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Analytical Chemistry news

New way of testing for cocaine discovered

Researchers from the University of Dundee have developed a new chemical sensor for cocaine that may lead to potential new point of seizure tests for police officers, customs officers, prison officers and medical professionals ...

dateMar 14, 2019 in Analytical Chemistry
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Fingerprints, revisited

For more than a century, forensic scientists have linked criminals to crime scenes through the distinctive loops and whorls on their fingertips. But now, researchers are moving beyond simple pattern comparisons to glean more ...

dateMar 13, 2019 in Analytical Chemistry
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Let the sperm races begin

Faster, cheaper and less damaging to DNA, a microchip device that pits sperm racing against one another is being developed by Afrouz Ataei from Florida Atlantic University and may help to improve IVF success rates in the ...

dateMar 04, 2019 in Analytical Chemistry
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Building a better fuel cell begins with surface chemistry

Fuel cells powered by electrocatalytic reactions have the potential to eliminate pollution caused by burning fossil fuels, if they could be made more efficient. Key to higher efficiency are the chemical reactions at the surfaces ...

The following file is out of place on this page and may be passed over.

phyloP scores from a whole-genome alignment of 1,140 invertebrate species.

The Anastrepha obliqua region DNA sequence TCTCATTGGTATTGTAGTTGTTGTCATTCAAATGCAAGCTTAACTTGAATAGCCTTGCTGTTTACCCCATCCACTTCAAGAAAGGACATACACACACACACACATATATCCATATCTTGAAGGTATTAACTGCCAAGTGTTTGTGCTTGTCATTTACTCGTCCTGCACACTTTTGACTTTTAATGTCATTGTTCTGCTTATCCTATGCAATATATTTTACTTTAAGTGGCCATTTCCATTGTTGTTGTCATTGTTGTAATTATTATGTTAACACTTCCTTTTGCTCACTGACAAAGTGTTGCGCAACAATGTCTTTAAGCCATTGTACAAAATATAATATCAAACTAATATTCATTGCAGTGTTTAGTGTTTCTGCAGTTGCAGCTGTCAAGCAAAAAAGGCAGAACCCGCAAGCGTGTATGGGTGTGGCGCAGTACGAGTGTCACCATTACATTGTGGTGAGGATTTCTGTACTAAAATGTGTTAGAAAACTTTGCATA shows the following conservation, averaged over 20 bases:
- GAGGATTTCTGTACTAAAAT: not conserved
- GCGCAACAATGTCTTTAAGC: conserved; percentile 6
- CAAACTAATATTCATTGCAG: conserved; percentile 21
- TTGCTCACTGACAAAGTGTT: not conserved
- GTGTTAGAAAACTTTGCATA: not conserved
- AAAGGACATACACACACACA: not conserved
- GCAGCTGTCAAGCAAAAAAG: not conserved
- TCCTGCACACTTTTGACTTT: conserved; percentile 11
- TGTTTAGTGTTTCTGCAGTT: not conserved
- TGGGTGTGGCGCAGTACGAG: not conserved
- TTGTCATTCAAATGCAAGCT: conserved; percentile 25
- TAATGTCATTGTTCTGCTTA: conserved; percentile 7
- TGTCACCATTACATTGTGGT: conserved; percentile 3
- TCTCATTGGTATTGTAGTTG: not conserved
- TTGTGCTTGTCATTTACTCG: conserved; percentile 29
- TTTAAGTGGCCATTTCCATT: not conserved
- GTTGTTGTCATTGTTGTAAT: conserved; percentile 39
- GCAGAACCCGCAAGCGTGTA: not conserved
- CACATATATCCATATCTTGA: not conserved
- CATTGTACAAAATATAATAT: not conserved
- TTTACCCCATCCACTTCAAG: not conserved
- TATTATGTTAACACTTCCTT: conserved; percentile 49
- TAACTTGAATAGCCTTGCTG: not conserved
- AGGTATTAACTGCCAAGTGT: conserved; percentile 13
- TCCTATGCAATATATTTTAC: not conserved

Where does this contamination come from?

When bodies of water become polluted, it is important to find the cause as quickly and as economically as possible. To this end, TU Wien has now developed a new, DNA-based rapid testing procedure.

Measuring forces of living cells and microorganisms

Forces exerted by a living cell or a microorganism are tiny, often no larger than a few nanonewtons. For comparison, one nanonewton is the weight of one part in a billion of a typical chocolate bar. Yet, for biological cells ...

Saving Rembrandt for future generations

The surface of many Old Master paintings has been affected by the appearance of whitish lead-rich deposits, which are often difficult to fully characterise, thereby hindering conservation. Painted in 1663, Rembrandt's Homer ...

Fidget spinner as centrifuge separates blood plasma

Some people use fidget spinners—flat, multi-lobed toys with a ball bearing at the center—to diffuse nervous energy or whirl away stress. Now, researchers have found a surprising use for the toys: separating blood plasma ...

Catalyst advance removes pollutants at low temperatures
Engineering cellular function without living cells
What ionized the universe?
EPA adviser is promoting harmful ideas, scientists say
Coffee-based colloids for direct solar absorption
What can machine learning reveal about the solid Earth?

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